If the Tories had really wanted to make houses more affordable for lowincome Canadians, one thing they could have done was to reinstate CMHC’ssocial housing programs. Innovative mortgage products do not docash-strapped families any favours. Rather than being considered a break forlow income people, mortgages with lengthy amortizations should be regardedas an extremely expensive way to buy a home. An analysis in the Toronto Starpointed out: “A 40-year mortgage [on a $350,000 home] will save you $73 aweek on payments but cost an extra $254,000 in interest than if you hadopted for 25 years. It’s a trade-off that works way better for the bank thanyour personal finances.”

As the Canadian economy turns sour, what will be the cost of Canada’sexperiment with mortgage innovation? In what may turn out to be atoo-little, too-late intervention, this summer Flaherty limited CMHC toensuring mortgages of homebuyers who can make at least a five per cent downpayment and who amortize their mortgages over a maximum of 35 years. The newrestrictions will only take effect as of October 15, 2008, essentiallyclosing the barn door after the horse has bolted.

On the international stage, Canada is a major proponent of financialliberalization.

At the WTO, Canada heads a group of delegations pressing developingcountries to open their economies to the supposedly superior services offoreign financial institutions. The world’s major financial conglomeratesare claimed to have sophisticated risk management capabilities that canstabilize economies. You might think these days such a claim would not passthe laugh test, but that did not stop financial liberalization from beingpushed at the WTO ministerial meeting held in July 2008.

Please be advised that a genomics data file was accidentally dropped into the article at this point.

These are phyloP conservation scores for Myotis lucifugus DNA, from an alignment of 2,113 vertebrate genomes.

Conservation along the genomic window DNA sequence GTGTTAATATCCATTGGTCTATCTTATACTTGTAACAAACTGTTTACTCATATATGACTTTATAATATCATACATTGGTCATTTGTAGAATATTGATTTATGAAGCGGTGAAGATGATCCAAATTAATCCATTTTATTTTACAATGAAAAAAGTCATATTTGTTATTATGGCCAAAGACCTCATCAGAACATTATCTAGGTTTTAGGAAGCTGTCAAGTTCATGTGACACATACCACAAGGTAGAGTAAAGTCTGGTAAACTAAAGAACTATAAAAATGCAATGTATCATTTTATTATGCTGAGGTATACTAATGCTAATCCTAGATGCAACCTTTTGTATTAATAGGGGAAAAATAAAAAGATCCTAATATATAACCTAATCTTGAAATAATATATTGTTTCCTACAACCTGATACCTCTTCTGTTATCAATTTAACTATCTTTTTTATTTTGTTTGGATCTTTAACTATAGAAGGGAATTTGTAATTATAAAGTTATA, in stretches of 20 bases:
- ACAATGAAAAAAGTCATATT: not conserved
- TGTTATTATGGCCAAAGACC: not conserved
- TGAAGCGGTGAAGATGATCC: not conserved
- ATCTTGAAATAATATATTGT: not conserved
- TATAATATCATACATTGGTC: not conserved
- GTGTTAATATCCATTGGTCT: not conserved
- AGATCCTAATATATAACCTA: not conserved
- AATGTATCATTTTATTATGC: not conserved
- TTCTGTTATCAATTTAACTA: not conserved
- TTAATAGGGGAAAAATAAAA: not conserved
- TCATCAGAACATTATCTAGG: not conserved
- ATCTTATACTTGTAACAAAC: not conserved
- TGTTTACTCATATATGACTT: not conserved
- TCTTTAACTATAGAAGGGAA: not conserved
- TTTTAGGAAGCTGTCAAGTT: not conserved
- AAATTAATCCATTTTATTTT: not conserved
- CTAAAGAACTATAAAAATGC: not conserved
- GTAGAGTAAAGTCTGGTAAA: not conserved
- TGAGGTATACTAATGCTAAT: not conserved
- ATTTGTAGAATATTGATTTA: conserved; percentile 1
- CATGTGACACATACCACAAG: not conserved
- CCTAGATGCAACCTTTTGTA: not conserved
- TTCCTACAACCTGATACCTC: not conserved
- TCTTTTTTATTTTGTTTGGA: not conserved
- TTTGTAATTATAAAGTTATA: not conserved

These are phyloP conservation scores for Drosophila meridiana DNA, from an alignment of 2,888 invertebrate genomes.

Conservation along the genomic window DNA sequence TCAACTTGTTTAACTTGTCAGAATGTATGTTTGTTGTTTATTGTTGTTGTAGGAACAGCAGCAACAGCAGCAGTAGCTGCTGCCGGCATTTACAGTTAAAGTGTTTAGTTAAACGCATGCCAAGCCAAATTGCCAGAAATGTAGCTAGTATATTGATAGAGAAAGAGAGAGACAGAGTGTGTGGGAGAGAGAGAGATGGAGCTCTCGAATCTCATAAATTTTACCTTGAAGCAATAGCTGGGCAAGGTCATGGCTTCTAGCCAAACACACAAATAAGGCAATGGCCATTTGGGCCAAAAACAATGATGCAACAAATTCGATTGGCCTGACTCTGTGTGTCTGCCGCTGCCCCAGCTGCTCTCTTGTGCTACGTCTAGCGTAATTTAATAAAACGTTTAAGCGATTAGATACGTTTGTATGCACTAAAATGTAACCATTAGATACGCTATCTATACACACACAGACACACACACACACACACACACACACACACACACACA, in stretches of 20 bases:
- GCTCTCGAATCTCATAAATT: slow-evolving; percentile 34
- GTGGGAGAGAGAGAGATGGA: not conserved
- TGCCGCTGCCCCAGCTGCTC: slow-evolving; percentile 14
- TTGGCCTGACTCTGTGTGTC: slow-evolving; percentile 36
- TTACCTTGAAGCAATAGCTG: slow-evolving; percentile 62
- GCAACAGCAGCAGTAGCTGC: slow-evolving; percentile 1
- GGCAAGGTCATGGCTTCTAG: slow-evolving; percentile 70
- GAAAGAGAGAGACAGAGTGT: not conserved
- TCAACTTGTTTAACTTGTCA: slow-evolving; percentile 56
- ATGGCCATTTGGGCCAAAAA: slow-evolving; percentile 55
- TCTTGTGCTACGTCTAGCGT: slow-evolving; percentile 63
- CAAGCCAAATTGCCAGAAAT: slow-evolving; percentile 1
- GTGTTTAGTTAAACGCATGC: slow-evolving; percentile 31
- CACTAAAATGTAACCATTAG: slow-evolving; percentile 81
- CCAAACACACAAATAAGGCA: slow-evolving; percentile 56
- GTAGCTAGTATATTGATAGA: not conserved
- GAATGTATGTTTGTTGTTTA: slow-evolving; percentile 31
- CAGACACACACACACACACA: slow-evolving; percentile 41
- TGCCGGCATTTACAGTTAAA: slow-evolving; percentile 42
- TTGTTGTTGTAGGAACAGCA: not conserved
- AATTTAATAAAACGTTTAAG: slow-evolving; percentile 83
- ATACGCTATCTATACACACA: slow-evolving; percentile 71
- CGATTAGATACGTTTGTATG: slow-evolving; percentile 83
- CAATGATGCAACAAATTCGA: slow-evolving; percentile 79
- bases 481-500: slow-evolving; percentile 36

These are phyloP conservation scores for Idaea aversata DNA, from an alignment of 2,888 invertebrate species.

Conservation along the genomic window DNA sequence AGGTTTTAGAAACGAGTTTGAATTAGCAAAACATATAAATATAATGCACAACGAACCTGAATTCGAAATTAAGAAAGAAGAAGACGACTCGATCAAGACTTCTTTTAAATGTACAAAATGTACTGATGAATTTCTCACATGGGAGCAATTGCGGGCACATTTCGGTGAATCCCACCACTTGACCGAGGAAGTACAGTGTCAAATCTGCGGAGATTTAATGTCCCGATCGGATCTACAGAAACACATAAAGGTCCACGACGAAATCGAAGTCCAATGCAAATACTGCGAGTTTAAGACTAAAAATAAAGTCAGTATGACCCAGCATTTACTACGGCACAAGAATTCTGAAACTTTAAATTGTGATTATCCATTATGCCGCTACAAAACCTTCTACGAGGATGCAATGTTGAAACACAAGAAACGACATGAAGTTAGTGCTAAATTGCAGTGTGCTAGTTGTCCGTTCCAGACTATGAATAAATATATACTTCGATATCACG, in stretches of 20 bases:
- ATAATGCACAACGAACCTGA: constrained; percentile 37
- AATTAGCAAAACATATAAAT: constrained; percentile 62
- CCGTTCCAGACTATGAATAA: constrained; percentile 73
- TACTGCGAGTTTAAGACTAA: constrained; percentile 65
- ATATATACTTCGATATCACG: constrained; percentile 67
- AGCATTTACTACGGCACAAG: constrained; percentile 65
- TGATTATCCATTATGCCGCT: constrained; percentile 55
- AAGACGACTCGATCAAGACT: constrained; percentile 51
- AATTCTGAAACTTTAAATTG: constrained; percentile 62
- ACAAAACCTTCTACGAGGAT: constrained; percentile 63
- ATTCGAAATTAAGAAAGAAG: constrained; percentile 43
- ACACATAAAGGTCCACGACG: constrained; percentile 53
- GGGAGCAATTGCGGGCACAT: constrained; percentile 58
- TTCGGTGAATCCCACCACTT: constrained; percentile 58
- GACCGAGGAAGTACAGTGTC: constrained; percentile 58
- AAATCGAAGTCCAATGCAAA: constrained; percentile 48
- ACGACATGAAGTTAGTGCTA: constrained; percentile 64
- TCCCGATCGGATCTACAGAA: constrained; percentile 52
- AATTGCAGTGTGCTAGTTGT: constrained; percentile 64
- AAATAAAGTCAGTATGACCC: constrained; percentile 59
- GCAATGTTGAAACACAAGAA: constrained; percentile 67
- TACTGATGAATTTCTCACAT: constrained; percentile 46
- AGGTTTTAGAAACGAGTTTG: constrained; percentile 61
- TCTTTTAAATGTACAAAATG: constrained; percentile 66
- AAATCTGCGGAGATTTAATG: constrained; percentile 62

The enormity of what’s at stake in the WTO financial sector negotiations isrevealed in a February 2006 bargaining request sent from Canada’s Departmentof Finance to developing countries. Canada asked that foreign financialinstitutions be guaranteed rights to “establish new and acquire existingcompanies” in all financial sectors. This would mean among other things thatcountries would have to allow 100 per cent foreign ownership of their banksand insurance companies.

Canada has also asked that companies be given WTO enforceable rights totrade in derivatives, which has been described as a high-octane form offinancial speculation similar to gambling. Warren Buffett famously calledderivatives “financial weapons of mass destruction,” destruction that isbeing witnessed on a daily basis on the world’s stock exchanges.

While successive Canadian governments have been strong advocates offinancial liberalization, the unfolding financial crisis might havesuggested now is the time to show a little caution and back off these WTOnegotiating demands. Yet a WTO submission from Canada dated Dec. 5, 2007,berates other WTO members for their lack of “ambition” in the financialservices negotiations. On behalf of the co-sponsors of the submission,Canada claimed: “further liberalization of financial services will helppromote economic growth and improved standards of living for all WTOMembers.”

It makes one wonder. Just how bad would things have to get before the Harpergovernment realizes further liberalizing the world’s financial markets isnot such a great idea?